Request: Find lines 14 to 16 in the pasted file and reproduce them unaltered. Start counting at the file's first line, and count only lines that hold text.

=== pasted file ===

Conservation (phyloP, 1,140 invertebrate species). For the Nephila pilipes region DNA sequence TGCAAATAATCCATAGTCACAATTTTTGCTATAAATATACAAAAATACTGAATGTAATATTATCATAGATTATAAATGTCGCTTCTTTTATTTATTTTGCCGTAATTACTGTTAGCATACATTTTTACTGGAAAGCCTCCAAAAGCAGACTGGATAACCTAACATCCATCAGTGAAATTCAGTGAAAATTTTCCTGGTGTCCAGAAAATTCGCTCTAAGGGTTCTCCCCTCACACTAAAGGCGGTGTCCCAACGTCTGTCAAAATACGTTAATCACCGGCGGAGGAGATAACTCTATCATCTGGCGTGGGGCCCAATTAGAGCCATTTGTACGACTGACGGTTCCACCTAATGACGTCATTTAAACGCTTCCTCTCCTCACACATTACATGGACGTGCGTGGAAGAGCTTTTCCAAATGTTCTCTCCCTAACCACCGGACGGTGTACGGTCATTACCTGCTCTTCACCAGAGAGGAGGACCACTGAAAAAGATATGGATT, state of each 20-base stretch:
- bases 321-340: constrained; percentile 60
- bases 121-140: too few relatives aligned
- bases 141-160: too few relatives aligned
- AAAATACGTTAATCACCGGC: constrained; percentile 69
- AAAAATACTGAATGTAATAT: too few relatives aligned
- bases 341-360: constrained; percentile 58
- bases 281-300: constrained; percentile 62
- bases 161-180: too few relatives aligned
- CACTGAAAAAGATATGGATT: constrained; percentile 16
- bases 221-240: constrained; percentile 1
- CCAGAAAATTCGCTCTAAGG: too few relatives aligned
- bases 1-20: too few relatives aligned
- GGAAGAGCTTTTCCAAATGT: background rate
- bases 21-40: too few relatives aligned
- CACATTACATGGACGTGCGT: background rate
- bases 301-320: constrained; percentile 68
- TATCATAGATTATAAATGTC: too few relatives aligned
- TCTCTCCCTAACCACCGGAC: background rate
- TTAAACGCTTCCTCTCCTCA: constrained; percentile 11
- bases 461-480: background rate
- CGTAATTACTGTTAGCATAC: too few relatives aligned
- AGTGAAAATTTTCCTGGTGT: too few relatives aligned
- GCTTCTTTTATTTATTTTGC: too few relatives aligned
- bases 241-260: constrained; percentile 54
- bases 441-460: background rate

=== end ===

- GGAAGAGCTTTTCCAAATGT: background rate
- bases 21-40: too few relatives aligned
- CACATTACATGGACGTGCGT: background rate